"It would be great if that many Russian players went in the draft, but for me, I want to be No. 1." -- NHL Central Scouting's top-rated North American skater, Nail Yakupov of the Sarnia Sting

Galchenyuk, who made his regular-season debut March 14 after being sidelined all season after ACL surgery in October, played one game before departing a March 16 game against the London Knights with an upper-body injury. He returned for the playoffs, scoring two goals and four points in six games. In 2010-11, "Gally" finished second behind Yakupov among OHL rookies with 83 points, including 31 goals.

Vasilevski, Central Scouting's top-ranked European goalie, had 28 team interviews over four days during the NHL Scouting Combine. He is considered by some to be the best goalie prospect on the board at this draft. But on almost every occasion during those interviews, he was asked about being pulled at the 14:17 mark of the third period in the semifinal round of the 2012 World Junior Championship against Canada. At the time, Vasilevski's team was clinging to a 6-5 lead that became the final score.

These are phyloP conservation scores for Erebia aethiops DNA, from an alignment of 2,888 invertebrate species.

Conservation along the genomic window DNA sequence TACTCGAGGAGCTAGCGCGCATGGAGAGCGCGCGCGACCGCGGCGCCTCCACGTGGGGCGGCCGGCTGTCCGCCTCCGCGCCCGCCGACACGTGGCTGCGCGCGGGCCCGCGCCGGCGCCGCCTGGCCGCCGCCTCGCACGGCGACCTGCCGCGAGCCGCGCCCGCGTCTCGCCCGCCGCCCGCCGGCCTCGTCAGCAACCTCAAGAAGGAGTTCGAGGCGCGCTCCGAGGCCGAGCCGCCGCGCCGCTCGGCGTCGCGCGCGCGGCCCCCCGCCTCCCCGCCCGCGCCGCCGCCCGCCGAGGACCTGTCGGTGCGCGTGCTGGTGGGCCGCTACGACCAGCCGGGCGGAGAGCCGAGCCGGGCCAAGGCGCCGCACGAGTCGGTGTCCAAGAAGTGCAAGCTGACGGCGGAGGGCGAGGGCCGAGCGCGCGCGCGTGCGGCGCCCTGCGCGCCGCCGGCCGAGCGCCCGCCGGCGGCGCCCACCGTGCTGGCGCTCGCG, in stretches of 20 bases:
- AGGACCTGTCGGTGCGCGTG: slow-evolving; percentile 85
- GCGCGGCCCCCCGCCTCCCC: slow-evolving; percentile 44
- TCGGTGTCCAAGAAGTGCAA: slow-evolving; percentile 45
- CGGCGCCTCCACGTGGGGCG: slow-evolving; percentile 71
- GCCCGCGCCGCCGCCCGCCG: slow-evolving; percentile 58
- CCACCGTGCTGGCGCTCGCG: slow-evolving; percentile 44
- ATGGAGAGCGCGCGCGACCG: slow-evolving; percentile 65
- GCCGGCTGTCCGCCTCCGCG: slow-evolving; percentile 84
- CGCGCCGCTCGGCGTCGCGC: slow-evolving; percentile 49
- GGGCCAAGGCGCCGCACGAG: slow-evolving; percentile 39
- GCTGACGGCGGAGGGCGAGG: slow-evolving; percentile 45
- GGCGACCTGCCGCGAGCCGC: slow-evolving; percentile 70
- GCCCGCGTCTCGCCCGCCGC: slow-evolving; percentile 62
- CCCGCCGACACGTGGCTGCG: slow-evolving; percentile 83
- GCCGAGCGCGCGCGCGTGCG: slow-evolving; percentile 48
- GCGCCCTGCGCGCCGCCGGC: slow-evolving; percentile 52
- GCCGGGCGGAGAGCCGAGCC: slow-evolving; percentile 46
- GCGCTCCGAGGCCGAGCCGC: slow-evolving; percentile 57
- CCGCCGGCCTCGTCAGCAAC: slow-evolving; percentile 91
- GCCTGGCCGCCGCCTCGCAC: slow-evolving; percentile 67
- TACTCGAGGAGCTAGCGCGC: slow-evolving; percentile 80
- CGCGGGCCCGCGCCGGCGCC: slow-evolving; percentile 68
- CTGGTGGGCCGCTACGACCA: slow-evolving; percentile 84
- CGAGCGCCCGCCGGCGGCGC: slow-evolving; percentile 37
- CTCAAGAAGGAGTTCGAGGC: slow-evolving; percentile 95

Each time, he offered this response:

"I wasn't injured but just very exhausted, emotionally and physically, and it was the right decision that the coach [Valeri Bragin] made to put in Andrei Makarov," Vasilevski told through an interpreter. "I'm a young player and I need to improve, especially my physical condition. I'm becoming more mentally tough, too, so it's something I need to continue to work on this off-season."

He said he's "50-50" on whether he'll play in North America or return to Russia for the 2012-13 season. All signs point to the latter, however.

"The NHL is no question the best organized [League] in everything and I want to play here," he said.

Follow Mike Morreale on Twitter at: @mike_morreale

View More

The NHL has updated its Privacy Policy effective January 16, 2020. We encourage you to review it carefully.

The NHL uses cookies, web beacons, and other similar technologies. By using NHL websites or other online services, you consent to the practices described in our Privacy Policy and Terms of Service, including our Cookie Policy.